Below the annular flange 76 is a landing 78 having a smaller or reduced outer diameter compared to the outer diameter of the annular flange 76. Since the length of the annular flange 76 is less than the length of the first step 60 of the adapter 48, the ferrule 74 and the adapter 48 provide a volume 79 in which the wedge element 44 may be traversed into to release the ferrule 74 from the adapter 48, as will be discussed further below. A distal portion of the ferrule 74 may have a sliding fit with the second step 64 of the adapter 48. In this manner, but for the frictional engagement of the wedge element 44 with the adapter 48 and the ferrule 74, the ferrule 74 would slide out of the adapter 48 toward the proximal end 30 of the syringe body 14. The ferrule 74 may be temporarily fixed to the adapter 48 such that the ferrule 74 cannot retract into the syringe body 14 and the ferrule 74 cannot traverse outwardly from the distal end of the adapter 48. Also, the ferrule 74 is selectively retractable into the syringe body 14 by displacing the wedge element 44 off of the annular flange 76 and about the landing 78 of the ferrule 74.

To displace the wedge element 44 about the reduced diameter landing 78 of the ferrule 74, a punch 86, which may be attached to the distal end of the piston 22, may have an annular configuration which matches or corresponds to a top surface 88 of the wedge element 44. When the piston 22 is traversed to the extended position (first extended position), the punch bottom surface 90 mates with the wedge element top surface 88. When the piston 22 is traversed to the fully extended position ((second extended position; see FIG. 3), the punch 86 pushes the wedge element 44 off of the annular flange 76 and about the landing 78. At this point, the ferrule 74 has a sliding fit with the adapter 48 and is not fixedly engaged to the adapter 48. The ferrule 74 can slide or retract into the syringe body 14.

To retract the ferrule 74 into the syringe body 14, the punch 86 is formed with longitudinal offset tabs 92 which engage the annular flange 76 of the ferrule 74 to retract the ferrule 74 into the syringe body 14. The longitudinal offset tabs 92 may engage the annular flange 76 before or after the wedge element 44 is displaced off of the annular flange 76 and about the landing 78. Upon engagement between the longitudinal offset tabs 92 and the annular flange 76, a retraction force of the variable vacuum compartment 42 traverses the piston 22 as well as the ferrule 74 and needle 12 to the retraction position thereby disposing the needle 12 within the syringe body 14 (see FIG. 4).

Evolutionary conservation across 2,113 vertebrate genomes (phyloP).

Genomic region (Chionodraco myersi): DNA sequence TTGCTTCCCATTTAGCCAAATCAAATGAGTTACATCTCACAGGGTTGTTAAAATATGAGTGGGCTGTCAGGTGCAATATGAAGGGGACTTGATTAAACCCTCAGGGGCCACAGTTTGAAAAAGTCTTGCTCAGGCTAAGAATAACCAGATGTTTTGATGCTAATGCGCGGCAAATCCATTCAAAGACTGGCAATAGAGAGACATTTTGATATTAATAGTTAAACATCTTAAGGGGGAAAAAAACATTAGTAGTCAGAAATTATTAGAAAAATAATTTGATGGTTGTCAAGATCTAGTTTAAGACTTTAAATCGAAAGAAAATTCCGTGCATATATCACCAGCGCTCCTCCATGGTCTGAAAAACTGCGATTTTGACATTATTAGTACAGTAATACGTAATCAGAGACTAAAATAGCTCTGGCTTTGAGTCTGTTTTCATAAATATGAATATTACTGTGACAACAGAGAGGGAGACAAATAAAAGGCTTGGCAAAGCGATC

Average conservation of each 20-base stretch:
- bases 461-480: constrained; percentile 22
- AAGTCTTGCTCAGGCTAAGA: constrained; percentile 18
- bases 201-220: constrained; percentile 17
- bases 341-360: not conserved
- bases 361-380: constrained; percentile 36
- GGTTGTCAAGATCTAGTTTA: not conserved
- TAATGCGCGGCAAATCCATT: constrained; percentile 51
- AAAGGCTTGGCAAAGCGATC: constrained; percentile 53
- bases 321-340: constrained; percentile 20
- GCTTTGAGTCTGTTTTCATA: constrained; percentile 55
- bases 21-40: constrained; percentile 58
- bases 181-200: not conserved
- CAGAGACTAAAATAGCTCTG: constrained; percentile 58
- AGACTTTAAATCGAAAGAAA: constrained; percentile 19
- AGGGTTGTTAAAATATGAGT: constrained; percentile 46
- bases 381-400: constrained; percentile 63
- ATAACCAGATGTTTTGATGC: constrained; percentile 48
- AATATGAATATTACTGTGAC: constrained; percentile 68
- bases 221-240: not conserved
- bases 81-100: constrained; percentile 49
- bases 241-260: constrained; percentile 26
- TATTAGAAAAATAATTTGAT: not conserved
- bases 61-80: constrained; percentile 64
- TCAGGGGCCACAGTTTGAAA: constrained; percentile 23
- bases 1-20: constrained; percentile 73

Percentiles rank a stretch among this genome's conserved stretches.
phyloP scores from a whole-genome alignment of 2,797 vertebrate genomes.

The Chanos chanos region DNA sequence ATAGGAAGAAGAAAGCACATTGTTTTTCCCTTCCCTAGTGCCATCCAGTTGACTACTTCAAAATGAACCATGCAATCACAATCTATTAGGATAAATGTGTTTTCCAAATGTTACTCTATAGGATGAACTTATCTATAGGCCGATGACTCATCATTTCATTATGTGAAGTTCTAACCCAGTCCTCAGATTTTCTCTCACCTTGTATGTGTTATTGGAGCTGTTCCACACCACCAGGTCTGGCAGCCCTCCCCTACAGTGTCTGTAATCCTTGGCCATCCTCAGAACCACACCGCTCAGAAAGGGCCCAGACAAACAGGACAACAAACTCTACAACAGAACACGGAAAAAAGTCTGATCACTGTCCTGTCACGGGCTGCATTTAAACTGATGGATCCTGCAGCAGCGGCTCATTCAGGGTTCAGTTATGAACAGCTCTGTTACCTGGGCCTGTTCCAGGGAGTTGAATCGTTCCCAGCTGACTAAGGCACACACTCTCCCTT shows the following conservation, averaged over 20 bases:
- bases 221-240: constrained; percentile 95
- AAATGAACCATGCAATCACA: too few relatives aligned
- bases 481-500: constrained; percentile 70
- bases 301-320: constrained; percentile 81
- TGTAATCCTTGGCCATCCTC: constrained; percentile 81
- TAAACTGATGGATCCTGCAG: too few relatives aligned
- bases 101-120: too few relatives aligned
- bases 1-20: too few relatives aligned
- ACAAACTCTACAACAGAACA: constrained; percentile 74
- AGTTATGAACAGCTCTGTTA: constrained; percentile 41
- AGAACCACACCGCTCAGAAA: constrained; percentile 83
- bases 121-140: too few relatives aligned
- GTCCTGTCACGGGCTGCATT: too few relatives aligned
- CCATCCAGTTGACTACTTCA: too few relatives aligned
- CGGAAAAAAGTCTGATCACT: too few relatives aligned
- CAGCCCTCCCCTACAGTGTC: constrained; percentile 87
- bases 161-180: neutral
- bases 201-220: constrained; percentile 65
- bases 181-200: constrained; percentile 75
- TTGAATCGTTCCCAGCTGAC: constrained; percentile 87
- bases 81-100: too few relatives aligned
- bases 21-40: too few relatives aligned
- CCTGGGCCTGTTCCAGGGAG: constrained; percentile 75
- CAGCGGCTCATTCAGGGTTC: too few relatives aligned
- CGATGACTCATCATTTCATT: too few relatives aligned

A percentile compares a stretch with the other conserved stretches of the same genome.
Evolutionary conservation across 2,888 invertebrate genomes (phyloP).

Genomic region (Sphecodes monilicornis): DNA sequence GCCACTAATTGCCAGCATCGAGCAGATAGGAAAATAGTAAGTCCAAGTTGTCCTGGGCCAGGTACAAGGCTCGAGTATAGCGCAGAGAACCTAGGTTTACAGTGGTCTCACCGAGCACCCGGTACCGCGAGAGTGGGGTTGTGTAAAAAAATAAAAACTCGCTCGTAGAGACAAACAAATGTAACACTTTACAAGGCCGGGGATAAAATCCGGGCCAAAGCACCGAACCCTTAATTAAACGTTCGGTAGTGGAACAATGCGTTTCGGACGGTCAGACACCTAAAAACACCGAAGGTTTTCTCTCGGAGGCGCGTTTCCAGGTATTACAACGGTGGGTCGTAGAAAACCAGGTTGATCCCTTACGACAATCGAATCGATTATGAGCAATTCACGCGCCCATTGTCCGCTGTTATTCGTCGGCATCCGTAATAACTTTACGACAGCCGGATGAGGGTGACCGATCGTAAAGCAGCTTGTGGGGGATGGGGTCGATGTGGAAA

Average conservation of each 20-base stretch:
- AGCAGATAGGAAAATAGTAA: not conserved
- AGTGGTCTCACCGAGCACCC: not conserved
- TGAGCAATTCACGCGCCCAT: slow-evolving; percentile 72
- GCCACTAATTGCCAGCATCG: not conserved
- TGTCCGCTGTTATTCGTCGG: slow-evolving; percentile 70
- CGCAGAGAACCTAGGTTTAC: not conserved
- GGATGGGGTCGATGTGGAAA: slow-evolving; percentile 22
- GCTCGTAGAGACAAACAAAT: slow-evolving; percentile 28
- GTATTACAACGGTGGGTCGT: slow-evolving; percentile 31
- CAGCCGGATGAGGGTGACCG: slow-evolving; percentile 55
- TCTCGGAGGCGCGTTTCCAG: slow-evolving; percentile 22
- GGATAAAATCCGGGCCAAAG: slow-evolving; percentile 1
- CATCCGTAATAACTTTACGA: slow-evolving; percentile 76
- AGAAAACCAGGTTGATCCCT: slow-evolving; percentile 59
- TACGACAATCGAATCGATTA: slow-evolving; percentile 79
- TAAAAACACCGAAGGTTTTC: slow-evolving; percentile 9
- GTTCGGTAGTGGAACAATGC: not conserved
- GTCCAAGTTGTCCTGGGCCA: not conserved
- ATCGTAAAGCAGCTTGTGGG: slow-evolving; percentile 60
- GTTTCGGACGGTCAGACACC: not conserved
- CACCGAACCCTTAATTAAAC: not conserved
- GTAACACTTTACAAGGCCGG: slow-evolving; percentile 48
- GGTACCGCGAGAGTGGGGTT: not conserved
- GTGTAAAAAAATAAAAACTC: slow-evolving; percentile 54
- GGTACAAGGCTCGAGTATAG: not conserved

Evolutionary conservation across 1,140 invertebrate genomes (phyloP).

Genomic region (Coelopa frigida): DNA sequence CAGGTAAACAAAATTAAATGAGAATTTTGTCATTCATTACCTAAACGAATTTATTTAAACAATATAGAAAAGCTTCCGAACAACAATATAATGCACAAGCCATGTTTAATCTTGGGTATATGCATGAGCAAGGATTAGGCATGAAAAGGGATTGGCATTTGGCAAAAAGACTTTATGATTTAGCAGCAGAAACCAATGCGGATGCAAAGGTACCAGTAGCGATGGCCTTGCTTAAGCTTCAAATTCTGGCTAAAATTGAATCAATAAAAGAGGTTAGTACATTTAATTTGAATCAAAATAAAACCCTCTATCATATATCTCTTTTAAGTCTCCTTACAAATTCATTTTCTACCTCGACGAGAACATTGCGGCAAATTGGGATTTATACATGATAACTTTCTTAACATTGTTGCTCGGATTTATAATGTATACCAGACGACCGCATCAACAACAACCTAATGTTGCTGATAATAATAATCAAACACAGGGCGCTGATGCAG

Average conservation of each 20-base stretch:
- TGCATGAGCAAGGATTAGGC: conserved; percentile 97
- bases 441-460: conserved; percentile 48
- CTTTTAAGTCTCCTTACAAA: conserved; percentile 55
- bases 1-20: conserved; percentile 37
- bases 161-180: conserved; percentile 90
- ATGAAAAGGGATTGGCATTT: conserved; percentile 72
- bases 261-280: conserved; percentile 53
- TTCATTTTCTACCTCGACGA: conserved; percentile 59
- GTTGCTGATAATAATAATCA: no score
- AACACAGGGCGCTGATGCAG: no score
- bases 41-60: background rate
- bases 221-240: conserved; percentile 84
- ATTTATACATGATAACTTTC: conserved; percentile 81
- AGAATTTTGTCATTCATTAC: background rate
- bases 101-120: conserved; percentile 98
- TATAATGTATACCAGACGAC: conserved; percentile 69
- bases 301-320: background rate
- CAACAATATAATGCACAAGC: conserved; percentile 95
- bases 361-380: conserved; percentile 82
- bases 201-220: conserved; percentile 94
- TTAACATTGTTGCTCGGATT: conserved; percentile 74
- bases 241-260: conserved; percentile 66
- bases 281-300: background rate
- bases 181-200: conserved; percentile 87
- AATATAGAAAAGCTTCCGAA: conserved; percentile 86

As shown in FIG. 2, the longitudinal offset tabs 92 may comprise an upper proximal block tab 94 and a lower distal wedge tab 96. The vertical distance between the upper proximal block tab 94 and the lower distal wedge tab 96 may be slightly smaller than a vertical length of the annular flange 76 such that the longitudinal offset tabs 92 provide a rotational force on the ferrule 74 as well as the needle 12. This rotational force cants the needle 12 once the ferrule 74 and needle 12 is within the syringe body 14 (see FIG. 4). In particular, as the punch 86 displaces the wedge element 44 about the reduced diameter, the lower distal wedge tab 96 engages a bottom surface of the annular flange 100. The upper proximal block tab 94 pushes down on a top surface of the annular flange 102, which in conjunction with the upward force created by the lower distal wedge tab 96, produces the rotational force canting the needle 12 once the needle 12 is within the syringe body 14. Once the lower distal wedge tab 96 engages the bottom surface of the annular flange 100, the retraction force traverses the piston 22, ferrule 74 and needle 12 into the syringe body 14. The upper and lower tabs 94, 96 produce a rotational force canting the needle against the inner surface of the syringe body 14. Since the needle 12 is canted and laid against an inner surface of the syringe body 14 (see FIG. 4), the needle 12 is positively retained within the syringe body 14 to prevent syringe reuse and accidental needle prickings.